anticipation of criminal actions for violation of intellectual property rights
under RA 8293. It was established that respondent had asked the NBI for
assistance to conduct investigation and search warrant implementation for
possible apprehension of several drugstore owners selling imitation or
counterfeit TOP GEL T.G. & DEVICE OF A LEAF papaya whitening soap.
Also, in his affidavit to support his application for the issuance of the search warrants, NBI Agent Furing stated that “the items to be seized will be used
as relevant evidence in the criminal actions that are likely to be instituted.”

Hence, Rule 126 of the Rules of Criminal Procedure applies.

Rule 126 of the Revised Rules of Court, which governs the issuance
of the assailed Search Warrants, provides, to wit:

SEC. 3. Personal property to be seized. - A search warrant may be
issued for the search and seizure of personal property:

(a) Subject of the offense;
(b) Stolen or embezzled and other proceeds or fruits of
the offense; or
(c) Used or intended to be used as the means of
committing an offense.

SEC. 4. Requisites for issuing search warrant. - A search warrant
shall not issue except upon probable cause in connection with one specific
offense to be determined personally by the judge after examination under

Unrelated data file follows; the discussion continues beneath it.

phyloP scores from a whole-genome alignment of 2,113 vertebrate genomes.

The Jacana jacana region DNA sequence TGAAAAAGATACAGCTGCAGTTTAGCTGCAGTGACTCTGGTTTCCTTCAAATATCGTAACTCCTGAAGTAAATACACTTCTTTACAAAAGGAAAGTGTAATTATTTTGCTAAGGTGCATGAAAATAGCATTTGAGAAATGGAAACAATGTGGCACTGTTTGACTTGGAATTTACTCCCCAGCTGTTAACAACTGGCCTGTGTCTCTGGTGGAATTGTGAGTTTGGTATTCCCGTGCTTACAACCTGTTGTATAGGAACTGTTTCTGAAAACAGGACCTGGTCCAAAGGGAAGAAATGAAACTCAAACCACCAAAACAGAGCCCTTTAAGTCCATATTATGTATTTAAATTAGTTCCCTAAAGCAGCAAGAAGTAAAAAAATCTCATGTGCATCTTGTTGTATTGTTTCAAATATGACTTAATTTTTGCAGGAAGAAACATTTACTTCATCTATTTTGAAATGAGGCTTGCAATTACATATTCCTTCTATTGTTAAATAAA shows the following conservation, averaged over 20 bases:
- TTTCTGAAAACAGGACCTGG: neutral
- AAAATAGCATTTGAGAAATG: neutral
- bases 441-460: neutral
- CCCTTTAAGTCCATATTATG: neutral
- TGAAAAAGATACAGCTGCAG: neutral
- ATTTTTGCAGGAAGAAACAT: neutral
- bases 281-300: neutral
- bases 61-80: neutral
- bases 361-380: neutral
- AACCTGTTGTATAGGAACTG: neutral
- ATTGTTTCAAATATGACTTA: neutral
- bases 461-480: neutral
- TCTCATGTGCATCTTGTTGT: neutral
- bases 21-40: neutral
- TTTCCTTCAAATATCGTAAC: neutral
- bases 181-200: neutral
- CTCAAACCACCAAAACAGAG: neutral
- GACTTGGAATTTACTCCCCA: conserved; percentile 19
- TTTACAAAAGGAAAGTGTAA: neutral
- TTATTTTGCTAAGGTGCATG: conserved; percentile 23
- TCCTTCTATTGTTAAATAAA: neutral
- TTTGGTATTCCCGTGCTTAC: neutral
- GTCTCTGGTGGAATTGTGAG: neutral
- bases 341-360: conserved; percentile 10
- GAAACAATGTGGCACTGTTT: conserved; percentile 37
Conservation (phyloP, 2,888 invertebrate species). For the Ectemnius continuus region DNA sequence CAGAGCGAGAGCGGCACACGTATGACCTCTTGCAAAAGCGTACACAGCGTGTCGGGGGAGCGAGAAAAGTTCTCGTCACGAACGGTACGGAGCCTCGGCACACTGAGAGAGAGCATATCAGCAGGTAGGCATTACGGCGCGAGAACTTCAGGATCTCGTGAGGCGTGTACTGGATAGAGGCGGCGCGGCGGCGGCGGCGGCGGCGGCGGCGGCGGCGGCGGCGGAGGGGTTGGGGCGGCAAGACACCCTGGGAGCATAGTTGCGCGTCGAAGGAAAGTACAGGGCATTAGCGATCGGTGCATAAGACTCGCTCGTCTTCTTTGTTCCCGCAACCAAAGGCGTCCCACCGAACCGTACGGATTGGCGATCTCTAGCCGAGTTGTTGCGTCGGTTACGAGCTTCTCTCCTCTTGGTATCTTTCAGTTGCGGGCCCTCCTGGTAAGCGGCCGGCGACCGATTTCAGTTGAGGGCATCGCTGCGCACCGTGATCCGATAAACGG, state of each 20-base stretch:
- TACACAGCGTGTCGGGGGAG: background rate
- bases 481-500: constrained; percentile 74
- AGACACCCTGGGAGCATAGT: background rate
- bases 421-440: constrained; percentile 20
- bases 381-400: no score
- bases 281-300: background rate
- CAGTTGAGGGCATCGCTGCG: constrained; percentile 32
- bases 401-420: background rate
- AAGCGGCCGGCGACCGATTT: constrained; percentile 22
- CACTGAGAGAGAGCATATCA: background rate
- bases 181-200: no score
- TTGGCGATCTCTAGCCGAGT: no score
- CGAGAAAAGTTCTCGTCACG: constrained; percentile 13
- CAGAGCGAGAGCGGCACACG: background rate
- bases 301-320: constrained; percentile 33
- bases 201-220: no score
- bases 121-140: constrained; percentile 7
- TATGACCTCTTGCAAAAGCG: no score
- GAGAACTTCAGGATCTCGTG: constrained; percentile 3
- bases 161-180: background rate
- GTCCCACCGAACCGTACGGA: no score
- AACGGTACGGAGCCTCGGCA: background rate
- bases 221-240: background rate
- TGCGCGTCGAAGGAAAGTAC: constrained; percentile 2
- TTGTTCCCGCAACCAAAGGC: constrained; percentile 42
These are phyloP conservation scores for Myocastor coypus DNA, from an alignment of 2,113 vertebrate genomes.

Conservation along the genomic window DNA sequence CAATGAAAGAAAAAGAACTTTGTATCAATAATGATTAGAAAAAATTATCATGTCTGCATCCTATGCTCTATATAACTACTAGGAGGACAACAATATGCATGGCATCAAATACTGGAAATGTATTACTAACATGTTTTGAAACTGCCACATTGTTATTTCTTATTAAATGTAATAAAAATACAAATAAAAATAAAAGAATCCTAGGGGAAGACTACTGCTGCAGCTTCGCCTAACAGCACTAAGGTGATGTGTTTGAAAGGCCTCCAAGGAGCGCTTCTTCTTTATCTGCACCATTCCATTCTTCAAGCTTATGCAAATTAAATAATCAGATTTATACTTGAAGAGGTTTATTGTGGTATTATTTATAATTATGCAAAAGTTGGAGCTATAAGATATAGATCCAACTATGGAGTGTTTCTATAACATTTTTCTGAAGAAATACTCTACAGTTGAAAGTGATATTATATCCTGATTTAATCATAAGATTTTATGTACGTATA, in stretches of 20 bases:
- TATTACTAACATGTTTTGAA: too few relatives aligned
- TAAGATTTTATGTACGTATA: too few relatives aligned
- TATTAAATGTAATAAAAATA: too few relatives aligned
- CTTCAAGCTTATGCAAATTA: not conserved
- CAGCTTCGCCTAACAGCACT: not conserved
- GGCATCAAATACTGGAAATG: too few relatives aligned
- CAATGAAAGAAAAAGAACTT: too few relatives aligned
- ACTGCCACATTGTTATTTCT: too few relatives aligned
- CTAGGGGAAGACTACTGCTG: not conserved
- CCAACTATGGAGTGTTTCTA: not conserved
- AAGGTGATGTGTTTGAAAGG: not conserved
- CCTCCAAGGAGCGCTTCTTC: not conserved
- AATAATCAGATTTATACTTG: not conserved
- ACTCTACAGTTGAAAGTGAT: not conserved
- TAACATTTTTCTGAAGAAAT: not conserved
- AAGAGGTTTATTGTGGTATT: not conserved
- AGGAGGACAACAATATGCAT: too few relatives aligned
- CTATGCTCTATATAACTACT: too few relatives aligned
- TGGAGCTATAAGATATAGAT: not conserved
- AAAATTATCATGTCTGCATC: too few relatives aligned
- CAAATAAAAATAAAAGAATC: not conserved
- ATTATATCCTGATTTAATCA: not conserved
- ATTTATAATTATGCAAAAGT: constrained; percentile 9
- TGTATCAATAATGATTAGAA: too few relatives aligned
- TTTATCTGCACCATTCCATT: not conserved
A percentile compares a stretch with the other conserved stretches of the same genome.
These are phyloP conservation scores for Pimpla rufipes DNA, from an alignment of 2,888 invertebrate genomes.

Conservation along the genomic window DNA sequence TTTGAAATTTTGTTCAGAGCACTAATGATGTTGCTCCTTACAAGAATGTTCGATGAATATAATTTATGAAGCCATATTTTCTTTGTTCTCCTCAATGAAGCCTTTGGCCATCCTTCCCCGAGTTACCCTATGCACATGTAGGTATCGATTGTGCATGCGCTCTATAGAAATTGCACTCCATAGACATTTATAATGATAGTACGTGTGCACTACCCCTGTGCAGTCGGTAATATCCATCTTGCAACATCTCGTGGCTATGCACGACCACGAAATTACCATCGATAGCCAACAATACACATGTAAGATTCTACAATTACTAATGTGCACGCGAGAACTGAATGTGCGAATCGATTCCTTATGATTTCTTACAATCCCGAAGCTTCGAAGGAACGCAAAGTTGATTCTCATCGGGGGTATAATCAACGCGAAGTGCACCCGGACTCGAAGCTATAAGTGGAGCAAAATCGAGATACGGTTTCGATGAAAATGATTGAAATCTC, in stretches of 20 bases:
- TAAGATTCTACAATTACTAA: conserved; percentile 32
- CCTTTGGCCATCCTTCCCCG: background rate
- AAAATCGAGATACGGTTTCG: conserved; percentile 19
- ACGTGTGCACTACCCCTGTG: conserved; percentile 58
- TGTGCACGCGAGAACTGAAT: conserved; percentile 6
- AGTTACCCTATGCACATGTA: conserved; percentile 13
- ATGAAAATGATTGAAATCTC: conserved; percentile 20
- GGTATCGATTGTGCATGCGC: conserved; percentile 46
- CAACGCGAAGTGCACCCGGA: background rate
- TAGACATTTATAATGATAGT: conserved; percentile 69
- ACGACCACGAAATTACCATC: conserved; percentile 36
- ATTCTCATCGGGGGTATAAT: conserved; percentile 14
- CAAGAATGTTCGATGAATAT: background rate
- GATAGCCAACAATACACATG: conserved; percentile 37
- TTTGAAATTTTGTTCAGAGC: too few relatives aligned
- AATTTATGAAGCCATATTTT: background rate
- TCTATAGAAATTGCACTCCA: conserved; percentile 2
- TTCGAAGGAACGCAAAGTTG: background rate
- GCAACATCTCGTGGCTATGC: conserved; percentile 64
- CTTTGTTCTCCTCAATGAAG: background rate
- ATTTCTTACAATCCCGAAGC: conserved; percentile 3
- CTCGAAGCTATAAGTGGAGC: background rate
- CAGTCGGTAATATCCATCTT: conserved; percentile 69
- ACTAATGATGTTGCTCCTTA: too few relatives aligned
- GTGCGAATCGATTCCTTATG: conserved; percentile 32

oath or affirmation of the complainant and the witnesses he may produce,
and particularly describing the place to be searched and the things to be
seized which may be anywhere in the Philippines.

SEC. 5. Examination of complainant; record. - The judge must,
before issuing the warrant, personally examine in the form of searching
questions and answers, in writing and under oath, the complainant and the
witnesses he may produce on facts personally known to them and attach to
the record their sworn statements together with the affidavits submitted.

A core requisite before a warrant shall validly issue is the existence of a probable cause, meaning “the existence of such facts and circumstances
which would lead a reasonably discreet and prudent man to believe that an offense has been committed and that the objects sought in connection with the offense are in the place to be searched.”26 And when the law speaks of facts, the reference is to facts, data or information personally known to the applicant and the witnesses he may present. Absent the element of personal knowledge by the applicant or his witnesses of the facts upon which the issuance of a search warrant may be justified, the warrant is deemed not based on probable cause and is a nullity, its issuance being, in legal contemplation, arbitrary.27 The determination of probable cause does not call for the application of rules and standards of proof that a judgment of conviction requires after trial on the merits.28 As implied by the words themselves, "probable cause" is concerned with probability, not absolute or
even moral certainty. The prosecution need not present at this stage proof beyond reasonable doubt. The standards of judgment are those of a
reasonably prudent man,29 not the exacting calibrations of a judge after a full-blown trial.30

x x x."

See -
G.R. No. 188526. November 11, 2013
Century Chinese Medicine Co., et al. Vs. People of the Philippines and Ling Na Lau